Many writers hit submit soon after addressing reader notes, but there’s a final stage I invite you to entertain. If your work is accepted, and then edited, you’ll thank me for it.

Somatic Edit Three: The Body Draft


The body draft is where you prove the work is both complete and emotionally true. In it, you integrate the mind’s knowledge of writing with the heart’s emotional understanding of your story.



To complete the body draft, read your work allowed and pay attention to your thoughts and physical reactions. 

Signals you’ve arrived at both completeness and emotional truth include:

  • Relaxation in the body. 
  • Calm or emptiness in the mind. 

Sometimes you’ll know the truth of a piece, but an editor’s acceptance will be contingent on a few changes.

If this happens, do another body draft.

First, get clear on what story you wish to tell. Some projects will feel more malleable than others. Often this is related to how tender the subject matter feels.

Next, check in with your willingness to accept the suggested edits. If your body tenses or your mind suggests this is a hard no, pause to make sure you’re not experiencing the OMG-someone-said-yes jitters. If the tension remains, decline the offer—even if it’s a big publication.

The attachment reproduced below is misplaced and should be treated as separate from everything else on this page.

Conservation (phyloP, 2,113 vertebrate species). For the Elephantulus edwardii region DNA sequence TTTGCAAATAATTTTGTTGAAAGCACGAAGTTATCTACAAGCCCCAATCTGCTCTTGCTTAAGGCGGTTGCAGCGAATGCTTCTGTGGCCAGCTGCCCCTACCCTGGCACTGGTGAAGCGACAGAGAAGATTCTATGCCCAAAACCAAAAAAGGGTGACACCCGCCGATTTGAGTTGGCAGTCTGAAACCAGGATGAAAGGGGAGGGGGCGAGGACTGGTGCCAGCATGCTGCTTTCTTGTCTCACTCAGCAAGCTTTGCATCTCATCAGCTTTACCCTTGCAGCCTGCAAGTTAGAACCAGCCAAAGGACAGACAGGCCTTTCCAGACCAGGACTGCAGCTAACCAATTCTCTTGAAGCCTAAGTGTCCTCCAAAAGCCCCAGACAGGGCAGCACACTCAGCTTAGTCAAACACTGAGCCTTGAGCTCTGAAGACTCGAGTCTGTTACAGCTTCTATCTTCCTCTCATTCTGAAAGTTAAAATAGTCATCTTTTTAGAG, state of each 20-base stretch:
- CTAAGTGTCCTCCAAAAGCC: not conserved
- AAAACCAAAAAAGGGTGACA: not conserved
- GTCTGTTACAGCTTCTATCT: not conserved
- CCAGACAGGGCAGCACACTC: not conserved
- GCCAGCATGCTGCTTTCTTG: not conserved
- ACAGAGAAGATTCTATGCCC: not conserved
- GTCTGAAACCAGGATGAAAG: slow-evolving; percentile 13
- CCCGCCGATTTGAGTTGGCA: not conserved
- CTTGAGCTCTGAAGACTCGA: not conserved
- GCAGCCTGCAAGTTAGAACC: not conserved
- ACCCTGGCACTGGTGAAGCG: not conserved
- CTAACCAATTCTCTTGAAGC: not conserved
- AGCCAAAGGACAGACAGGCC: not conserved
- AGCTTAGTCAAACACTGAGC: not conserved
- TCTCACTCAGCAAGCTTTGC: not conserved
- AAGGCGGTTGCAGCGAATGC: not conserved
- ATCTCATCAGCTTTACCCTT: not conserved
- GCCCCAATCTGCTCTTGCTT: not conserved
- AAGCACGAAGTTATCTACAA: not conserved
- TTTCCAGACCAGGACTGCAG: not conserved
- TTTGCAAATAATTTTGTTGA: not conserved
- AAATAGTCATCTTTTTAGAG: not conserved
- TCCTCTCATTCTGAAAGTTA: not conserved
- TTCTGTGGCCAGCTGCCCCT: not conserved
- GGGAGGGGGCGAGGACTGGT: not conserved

While saying no might feel like a short-term loss, it could lead to long-term satisfaction with your work. This is something Eileen Vorbach Collins and Lilly Dancyger both experienced when working to publish their memoirs.

If you’re willing to revise further, note anything you’re unwilling to change. Communicate this clearly and kindly, but don’t get precious about every word. Otherwise, the experience could harm your relationship with the editor.

Sit with the suggested edits to make sure you’re okay with them.

Here’s what this somatic edit looked like for me:

  • I took five deep breaths before and after reading each edit out loud, something I also do during my pre-submission body edit.
  • Next, I recorded them into my phone and listened back to them.
  • With each listen, I checked in with my body.
  • If something felt wonky in my heart, jaw, or stomach, or I found myself ruminating over certain lines soon after, I knew the edit needed more work.
  • Before responding, I worked to understand the editor’s decision.
  • Then I created a suggested fix that addressed their concern while remaining true to my vision for this project.

The higher the stakes of your publication, the more challenging this will feel, but it’s worth the effort.

That brings me to the outcome of Miss Foxy’s vet visit. A tech and I held her down while the vet scraped some infection off her nail bed (Ouch!) She screamed and hissed as expected, but she’s now back to playing and snuggling in my lap. The pain of our visit is behind her and I feel like a good steward of my beloved friend who celebrated her tenth birthday yesterday with fat dollop of coconut oil.